The 14 proposals will fund organizations in the District of Columbia
and in California, Colorado, Delaware, Louisiana, Massachusetts, New
York, North Carolina, Texas, Virginia and Wisconsin. The awards have
a two and one half-year period of performance and range in value from
about $230,000 to $825,000.

The cooperative agreements are part NASA's Minority University
Research and Education Program. For a list of selected organizations
and projects' descriptions, click on "Selected Proposals" and look
for "2011 Innovations in Global Climate Change Education" at:


For information about NASA's education programs, visit:



NASA Issues Announcement For Solar Electric Propulsion Studies

CLEVELAND -- NASA issued a Broad Agency Announcement (BAA) seeking
proposals for mission concept studies of a solar electric propulsion
system demonstration to test and validate key capabilities and
technologies for future exploration missions.

Multiple studies have shown the advantages of using solar electric
propulsion to efficiently transport heavy payloads from low Earth
orbit to higher orbits. This concept enables the delivery of payloads
to low Earth orbit via conventional chemical rockets. The use of
solar electric propulsion could then spiral payloads out to higher
energy orbits, including Lagrange point one, a potential assembly
point in space between Earth and the moon. This approach could
facilitate missions to near Earth asteroids and other destinations in deep space.

Science missions could use solar electric propulsion to reach distant
regions of the solar system, and commercial missions could use solar
electric propulsion tugs to place, service, resupply, reposition and
salvage space assets. NASA's strategic roadmaps for exploration,
science and advanced technology all consider solar electric
propulsion a vital and necessary future capability.

NASA is examining potential mission concepts for a high-power solar
electric propulsion system demonstration. Flying a demonstration
mission on a representative trajectory through the Van Allen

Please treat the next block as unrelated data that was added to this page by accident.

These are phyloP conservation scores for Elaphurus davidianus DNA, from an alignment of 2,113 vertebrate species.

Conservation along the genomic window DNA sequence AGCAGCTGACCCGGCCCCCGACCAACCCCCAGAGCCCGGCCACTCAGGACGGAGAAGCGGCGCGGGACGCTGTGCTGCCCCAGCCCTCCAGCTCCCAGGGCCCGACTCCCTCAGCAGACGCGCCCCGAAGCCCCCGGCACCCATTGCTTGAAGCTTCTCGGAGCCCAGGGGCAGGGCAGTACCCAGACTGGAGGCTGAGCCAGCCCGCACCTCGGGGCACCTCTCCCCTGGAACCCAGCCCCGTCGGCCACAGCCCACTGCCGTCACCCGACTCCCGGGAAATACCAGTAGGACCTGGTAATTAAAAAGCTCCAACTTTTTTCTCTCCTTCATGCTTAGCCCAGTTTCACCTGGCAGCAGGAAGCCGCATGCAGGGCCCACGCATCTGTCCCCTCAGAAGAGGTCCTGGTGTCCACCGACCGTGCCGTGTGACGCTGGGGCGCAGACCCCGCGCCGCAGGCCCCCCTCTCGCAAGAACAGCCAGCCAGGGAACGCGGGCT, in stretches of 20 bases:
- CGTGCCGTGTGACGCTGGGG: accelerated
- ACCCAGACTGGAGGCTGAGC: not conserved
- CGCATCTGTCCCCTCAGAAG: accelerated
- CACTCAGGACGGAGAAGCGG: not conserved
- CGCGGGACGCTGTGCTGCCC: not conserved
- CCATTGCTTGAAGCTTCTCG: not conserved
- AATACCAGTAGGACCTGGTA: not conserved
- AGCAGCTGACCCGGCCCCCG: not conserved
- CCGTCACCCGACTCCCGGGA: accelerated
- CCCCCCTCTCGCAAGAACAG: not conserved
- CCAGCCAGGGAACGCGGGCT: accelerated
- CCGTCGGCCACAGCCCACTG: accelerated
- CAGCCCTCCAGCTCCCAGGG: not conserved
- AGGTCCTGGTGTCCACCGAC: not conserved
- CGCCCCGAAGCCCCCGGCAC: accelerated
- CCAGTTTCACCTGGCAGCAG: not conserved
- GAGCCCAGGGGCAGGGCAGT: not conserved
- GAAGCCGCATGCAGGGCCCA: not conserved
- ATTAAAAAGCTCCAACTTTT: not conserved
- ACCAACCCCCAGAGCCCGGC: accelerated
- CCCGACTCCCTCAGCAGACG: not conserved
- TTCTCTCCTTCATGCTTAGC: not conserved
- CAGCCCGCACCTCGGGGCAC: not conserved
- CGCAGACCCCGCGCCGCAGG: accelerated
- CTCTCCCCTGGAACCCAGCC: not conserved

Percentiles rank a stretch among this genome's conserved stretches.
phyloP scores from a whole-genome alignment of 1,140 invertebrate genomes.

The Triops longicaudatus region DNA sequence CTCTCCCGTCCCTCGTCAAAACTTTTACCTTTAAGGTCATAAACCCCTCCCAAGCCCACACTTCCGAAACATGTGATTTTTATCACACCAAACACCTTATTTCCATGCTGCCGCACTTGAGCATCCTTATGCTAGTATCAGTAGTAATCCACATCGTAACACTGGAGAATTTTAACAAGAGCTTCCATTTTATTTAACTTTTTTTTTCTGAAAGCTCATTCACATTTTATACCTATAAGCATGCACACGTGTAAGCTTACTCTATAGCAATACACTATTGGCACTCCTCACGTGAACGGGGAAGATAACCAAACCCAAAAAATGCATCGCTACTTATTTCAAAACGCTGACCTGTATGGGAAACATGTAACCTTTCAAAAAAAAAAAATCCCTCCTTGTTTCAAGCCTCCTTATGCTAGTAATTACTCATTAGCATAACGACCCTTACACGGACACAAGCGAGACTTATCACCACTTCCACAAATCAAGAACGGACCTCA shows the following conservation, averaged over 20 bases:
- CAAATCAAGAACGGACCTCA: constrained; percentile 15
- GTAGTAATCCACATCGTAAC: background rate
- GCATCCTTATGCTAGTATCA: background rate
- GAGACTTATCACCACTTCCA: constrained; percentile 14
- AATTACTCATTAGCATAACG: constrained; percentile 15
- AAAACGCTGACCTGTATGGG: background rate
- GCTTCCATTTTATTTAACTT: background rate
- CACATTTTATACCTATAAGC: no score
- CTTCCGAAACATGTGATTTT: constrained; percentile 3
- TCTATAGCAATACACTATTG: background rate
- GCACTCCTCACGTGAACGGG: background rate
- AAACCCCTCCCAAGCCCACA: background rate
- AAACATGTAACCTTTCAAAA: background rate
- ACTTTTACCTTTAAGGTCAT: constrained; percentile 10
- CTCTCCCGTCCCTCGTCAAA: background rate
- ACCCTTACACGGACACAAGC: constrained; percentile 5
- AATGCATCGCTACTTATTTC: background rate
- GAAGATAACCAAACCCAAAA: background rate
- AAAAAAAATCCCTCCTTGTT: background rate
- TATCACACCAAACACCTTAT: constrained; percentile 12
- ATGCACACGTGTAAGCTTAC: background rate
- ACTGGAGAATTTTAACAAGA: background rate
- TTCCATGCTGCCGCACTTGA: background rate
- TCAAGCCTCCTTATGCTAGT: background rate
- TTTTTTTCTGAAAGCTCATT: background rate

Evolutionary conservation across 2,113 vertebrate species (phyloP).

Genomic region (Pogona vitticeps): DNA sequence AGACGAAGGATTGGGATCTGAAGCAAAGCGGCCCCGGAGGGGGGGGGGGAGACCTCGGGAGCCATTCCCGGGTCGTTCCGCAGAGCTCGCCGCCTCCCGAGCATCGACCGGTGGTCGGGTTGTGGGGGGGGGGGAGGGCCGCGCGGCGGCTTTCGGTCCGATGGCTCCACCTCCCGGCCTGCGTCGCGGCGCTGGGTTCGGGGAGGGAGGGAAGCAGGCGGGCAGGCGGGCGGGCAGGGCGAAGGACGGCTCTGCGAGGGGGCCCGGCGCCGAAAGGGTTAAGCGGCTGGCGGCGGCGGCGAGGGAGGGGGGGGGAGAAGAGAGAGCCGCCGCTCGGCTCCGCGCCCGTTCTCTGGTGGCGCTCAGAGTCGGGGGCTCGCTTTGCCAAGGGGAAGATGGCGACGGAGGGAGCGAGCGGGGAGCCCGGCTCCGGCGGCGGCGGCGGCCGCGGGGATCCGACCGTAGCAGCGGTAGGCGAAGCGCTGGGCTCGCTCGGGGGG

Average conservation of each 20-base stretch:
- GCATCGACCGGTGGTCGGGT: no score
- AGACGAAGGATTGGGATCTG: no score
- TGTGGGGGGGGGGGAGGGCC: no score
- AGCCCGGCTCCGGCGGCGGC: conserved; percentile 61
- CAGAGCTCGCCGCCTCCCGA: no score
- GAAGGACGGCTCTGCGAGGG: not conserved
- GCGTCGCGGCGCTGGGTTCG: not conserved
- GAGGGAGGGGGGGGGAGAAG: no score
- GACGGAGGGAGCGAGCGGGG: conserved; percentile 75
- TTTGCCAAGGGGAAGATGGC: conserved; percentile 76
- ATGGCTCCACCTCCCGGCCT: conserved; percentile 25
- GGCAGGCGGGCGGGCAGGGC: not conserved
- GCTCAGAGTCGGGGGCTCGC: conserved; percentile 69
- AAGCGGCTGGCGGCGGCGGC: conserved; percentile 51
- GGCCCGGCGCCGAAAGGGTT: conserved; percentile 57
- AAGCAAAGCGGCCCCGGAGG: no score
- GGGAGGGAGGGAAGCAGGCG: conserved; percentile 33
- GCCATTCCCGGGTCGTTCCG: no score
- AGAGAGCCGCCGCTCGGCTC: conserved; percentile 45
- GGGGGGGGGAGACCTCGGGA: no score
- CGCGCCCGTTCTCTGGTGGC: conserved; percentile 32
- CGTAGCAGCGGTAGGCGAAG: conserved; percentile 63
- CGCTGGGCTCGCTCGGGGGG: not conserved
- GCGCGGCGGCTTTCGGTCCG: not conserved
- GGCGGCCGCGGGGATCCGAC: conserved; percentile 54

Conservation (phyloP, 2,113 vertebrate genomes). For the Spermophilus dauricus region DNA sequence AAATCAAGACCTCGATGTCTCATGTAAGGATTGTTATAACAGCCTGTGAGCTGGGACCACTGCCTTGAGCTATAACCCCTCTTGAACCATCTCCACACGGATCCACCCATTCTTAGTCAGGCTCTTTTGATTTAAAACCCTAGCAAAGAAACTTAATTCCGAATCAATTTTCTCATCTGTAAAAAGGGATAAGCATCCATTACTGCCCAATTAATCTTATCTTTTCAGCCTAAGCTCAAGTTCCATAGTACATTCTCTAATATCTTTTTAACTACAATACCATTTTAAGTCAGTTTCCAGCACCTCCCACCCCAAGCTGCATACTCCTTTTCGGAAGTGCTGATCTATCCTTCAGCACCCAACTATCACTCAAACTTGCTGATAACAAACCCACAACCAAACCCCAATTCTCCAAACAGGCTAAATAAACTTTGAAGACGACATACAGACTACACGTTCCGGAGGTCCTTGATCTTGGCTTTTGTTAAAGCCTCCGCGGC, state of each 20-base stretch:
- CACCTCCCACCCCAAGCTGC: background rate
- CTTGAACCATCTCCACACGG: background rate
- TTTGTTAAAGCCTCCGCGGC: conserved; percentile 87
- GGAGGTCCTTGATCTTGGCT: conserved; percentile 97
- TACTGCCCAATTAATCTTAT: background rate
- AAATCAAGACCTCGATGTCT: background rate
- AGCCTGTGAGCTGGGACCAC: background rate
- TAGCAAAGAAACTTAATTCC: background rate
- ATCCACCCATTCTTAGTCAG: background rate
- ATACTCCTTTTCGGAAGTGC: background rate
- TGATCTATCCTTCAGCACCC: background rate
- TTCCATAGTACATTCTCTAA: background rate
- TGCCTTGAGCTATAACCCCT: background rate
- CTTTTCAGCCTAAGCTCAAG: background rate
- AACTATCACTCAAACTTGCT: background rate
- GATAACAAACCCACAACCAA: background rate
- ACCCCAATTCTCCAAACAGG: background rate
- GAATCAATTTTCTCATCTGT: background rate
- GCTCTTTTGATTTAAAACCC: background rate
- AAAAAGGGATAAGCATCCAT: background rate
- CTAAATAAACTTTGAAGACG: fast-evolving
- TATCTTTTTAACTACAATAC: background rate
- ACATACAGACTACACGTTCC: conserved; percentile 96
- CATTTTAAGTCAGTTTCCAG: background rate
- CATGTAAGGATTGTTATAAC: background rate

radiation belts and operating in actual space environments could
reveal unknown systems-level and operational issues. Mission data
will lower the technical and cost risk associated with future solar
electric propulsion spacecraft. The flight demonstration mission
would test and validate key capabilities and technologies required
for future exploration elements such as a 300 kilowatt solar electric
transfer vehicle.

This Solar Electric Propulsion Demonstration Mission Concept Studies
announcement is open to all non-government United States
institutions, academia, industry and nonprofit organizations. NASA
anticipates making multiple firm-fixed-priced awards with a total
value up to $2 million. The deadline for submitting proposals is July 18.

NASA's Glenn Research Center in Cleveland is managing the broad agency
announcement for the Exploration Systems Mission Directorate and
relevant technology activities for the Office of the Chief
Technologist. For more information about the announcement, visit:


For more information about NASA and exploration programs, visit:



NASA Schedules Telecon To Highlight Lunar Mission Results

WASHINGTON -- NASA will host a media teleconference at 2 p.m. EDT on
Tuesday, June 21, to highlight the results of the Lunar
Reconnaissance Orbiter (LRO) mission. A panel will summarize the
spacecraft's science findings and discuss the agency's plans for LRO's future.

Telecon panelists are:
-- Douglas Cooke, associate administrator, Exploration Systems Mission
Directorate at NASA Headquarters in Washington
-- Michael Wargo, chief lunar scientist for exploration at NASA
-- Richard Vondrak, LRO project scientist at NASA's Goddard Space
Flight Center in Greenbelt, Md.

To participate, reporters must e-mail their name, media affiliation
and telephone number to J.D. Harrington at j.d.harrington@nasa.gov by
1 p.m. EDT Tuesday.

NASA will stream live audio of the teleconference at:


For more information about the LRO mission, visit: